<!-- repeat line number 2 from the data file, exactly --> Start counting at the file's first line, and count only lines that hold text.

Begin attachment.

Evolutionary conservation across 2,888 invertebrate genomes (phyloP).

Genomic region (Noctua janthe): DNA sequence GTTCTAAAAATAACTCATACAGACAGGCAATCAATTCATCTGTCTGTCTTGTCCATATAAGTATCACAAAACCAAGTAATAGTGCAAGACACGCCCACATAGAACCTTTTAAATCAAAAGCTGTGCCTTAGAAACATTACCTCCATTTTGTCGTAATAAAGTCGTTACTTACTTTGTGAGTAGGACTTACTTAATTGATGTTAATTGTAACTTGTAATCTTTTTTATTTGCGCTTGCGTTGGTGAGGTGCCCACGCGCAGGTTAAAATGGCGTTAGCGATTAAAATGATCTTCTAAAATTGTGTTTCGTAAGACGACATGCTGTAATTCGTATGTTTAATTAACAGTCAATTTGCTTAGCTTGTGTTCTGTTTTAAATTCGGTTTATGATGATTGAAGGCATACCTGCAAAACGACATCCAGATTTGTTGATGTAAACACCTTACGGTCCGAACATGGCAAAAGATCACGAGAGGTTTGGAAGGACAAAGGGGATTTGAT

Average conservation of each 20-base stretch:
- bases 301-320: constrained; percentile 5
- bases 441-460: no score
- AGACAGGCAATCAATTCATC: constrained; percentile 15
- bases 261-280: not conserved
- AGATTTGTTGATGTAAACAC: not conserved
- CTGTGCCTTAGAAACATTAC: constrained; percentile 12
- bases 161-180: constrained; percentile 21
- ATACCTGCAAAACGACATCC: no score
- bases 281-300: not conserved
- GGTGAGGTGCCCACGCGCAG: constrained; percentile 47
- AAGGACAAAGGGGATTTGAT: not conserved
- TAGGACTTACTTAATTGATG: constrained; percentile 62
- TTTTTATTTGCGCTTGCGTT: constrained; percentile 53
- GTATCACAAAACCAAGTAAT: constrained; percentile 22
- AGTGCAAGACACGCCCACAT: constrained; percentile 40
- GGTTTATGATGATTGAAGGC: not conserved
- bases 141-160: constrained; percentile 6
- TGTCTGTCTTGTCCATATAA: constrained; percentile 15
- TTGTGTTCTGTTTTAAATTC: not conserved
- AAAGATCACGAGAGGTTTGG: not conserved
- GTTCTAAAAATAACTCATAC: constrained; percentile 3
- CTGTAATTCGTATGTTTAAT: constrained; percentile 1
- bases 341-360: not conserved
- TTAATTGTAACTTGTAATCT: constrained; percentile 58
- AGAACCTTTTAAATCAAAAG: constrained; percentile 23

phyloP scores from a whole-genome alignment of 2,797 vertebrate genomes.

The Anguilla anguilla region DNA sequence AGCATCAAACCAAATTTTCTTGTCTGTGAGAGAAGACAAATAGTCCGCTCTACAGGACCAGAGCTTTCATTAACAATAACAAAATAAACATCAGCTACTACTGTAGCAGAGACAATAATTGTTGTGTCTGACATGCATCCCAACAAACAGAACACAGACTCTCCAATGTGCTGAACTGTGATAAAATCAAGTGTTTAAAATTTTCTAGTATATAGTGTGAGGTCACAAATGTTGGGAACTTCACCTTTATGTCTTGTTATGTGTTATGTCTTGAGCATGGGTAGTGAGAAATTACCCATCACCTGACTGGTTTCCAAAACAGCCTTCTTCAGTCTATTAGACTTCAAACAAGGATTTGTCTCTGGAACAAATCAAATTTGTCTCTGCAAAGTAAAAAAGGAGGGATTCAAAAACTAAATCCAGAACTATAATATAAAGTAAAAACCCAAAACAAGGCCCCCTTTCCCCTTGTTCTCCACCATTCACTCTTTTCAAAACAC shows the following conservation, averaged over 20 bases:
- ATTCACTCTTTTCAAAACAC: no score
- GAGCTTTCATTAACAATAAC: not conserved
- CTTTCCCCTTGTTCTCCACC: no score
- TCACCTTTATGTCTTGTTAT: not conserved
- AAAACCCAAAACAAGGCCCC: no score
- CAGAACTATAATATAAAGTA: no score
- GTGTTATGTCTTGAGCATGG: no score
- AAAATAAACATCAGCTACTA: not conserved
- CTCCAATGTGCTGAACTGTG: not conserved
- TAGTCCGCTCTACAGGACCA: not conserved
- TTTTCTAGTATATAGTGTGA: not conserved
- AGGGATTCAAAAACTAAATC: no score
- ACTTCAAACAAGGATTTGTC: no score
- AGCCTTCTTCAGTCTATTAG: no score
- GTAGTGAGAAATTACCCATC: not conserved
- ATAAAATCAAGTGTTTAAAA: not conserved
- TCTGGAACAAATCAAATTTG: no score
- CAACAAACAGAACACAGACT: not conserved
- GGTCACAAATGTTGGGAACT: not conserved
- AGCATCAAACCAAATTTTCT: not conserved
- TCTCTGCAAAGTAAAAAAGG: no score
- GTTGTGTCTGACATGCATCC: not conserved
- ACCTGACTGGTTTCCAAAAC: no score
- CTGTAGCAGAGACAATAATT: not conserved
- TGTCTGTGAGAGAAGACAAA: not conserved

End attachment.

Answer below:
Genomic region (Noctua janthe): DNA sequence GTTCTAAAAATAACTCATACAGACAGGCAATCAATTCATCTGTCTGTCTTGTCCATATAAGTATCACAAAACCAAGTAATAGTGCAAGACACGCCCACATAGAACCTTTTAAATCAAAAGCTGTGCCTTAGAAACATTACCTCCATTTTGTCGTAATAAAGTCGTTACTTACTTTGTGAGTAGGACTTACTTAATTGATGTTAATTGTAACTTGTAATCTTTTTTATTTGCGCTTGCGTTGGTGAGGTGCCCACGCGCAGGTTAAAATGGCGTTAGCGATTAAAATGATCTTCTAAAATTGTGTTTCGTAAGACGACATGCTGTAATTCGTATGTTTAATTAACAGTCAATTTGCTTAGCTTGTGTTCTGTTTTAAATTCGGTTTATGATGATTGAAGGCATACCTGCAAAACGACATCCAGATTTGTTGATGTAAACACCTTACGGTCCGAACATGGCAAAAGATCACGAGAGGTTTGGAAGGACAAAGGGGATTTGAT